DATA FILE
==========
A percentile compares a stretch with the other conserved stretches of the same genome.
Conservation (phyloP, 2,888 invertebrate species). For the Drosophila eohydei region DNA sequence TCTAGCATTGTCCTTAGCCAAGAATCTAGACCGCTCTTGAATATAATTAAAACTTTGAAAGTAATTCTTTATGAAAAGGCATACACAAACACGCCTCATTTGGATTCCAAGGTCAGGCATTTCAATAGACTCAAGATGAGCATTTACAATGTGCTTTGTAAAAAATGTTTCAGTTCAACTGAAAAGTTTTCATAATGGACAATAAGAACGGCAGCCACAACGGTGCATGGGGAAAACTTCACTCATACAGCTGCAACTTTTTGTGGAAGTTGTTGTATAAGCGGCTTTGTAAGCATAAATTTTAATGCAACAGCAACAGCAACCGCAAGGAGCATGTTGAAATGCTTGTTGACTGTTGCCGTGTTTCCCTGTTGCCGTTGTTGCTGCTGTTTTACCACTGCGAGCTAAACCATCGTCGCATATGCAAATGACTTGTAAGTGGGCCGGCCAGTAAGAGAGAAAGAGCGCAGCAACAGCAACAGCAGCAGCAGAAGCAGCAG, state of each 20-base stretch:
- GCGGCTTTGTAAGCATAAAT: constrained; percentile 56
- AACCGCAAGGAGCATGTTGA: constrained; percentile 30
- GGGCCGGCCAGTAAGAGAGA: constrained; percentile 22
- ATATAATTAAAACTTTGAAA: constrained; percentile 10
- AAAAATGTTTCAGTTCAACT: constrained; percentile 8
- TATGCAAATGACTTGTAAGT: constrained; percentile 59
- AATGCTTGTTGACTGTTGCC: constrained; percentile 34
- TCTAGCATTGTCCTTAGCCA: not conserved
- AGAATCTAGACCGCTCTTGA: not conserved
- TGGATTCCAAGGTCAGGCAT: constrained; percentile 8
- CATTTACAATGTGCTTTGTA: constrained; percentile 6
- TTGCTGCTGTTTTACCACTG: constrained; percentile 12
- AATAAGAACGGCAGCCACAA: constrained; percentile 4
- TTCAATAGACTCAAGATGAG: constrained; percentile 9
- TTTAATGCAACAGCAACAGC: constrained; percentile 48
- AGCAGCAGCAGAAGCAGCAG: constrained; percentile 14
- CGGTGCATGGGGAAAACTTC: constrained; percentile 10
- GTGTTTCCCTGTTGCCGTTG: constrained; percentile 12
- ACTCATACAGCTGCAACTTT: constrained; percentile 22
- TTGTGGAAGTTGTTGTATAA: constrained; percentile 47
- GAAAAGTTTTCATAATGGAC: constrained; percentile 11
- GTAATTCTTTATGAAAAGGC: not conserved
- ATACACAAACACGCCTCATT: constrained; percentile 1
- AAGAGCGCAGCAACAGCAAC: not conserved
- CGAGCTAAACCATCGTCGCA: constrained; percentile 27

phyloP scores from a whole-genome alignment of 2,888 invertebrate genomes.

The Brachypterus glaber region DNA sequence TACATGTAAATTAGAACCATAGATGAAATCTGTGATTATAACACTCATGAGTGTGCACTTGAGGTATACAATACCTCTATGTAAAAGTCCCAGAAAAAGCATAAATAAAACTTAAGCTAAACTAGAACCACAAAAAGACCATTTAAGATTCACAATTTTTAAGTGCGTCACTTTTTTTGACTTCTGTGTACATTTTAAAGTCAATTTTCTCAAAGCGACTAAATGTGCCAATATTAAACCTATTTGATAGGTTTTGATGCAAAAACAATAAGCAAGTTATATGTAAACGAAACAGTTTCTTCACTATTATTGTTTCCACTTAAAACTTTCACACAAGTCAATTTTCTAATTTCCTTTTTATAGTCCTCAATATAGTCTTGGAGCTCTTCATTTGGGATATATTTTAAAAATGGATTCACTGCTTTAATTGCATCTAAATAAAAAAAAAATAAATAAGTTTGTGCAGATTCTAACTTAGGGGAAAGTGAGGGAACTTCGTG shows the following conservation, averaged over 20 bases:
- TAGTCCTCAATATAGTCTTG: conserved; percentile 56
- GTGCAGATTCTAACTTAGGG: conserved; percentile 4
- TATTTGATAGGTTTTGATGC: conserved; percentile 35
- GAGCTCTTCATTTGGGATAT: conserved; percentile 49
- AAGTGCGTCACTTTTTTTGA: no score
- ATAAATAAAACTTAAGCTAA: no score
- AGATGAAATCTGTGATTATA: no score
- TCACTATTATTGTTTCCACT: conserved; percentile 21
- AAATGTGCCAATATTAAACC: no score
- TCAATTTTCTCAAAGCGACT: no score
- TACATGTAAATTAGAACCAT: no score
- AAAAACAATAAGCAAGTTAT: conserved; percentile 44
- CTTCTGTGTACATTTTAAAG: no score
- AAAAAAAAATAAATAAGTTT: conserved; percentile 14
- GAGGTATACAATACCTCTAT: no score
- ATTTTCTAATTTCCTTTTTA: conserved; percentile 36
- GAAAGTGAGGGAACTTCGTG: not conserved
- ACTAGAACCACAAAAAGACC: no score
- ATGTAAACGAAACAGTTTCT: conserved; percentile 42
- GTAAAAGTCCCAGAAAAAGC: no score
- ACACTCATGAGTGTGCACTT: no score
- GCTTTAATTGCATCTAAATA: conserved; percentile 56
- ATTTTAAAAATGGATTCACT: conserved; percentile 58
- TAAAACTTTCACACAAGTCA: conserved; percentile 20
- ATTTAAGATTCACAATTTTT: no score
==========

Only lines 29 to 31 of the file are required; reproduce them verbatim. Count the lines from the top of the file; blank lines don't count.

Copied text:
The Brachypterus glaber region DNA sequence TACATGTAAATTAGAACCATAGATGAAATCTGTGATTATAACACTCATGAGTGTGCACTTGAGGTATACAATACCTCTATGTAAAAGTCCCAGAAAAAGCATAAATAAAACTTAAGCTAAACTAGAACCACAAAAAGACCATTTAAGATTCACAATTTTTAAGTGCGTCACTTTTTTTGACTTCTGTGTACATTTTAAAGTCAATTTTCTCAAAGCGACTAAATGTGCCAATATTAAACCTATTTGATAGGTTTTGATGCAAAAACAATAAGCAAGTTATATGTAAACGAAACAGTTTCTTCACTATTATTGTTTCCACTTAAAACTTTCACACAAGTCAATTTTCTAATTTCCTTTTTATAGTCCTCAATATAGTCTTGGAGCTCTTCATTTGGGATATATTTTAAAAATGGATTCACTGCTTTAATTGCATCTAAATAAAAAAAAAATAAATAAGTTTGTGCAGATTCTAACTTAGGGGAAAGTGAGGGAACTTCGTG shows the following conservation, averaged over 20 bases:
- TAGTCCTCAATATAGTCTTG: conserved; percentile 56
- GTGCAGATTCTAACTTAGGG: conserved; percentile 4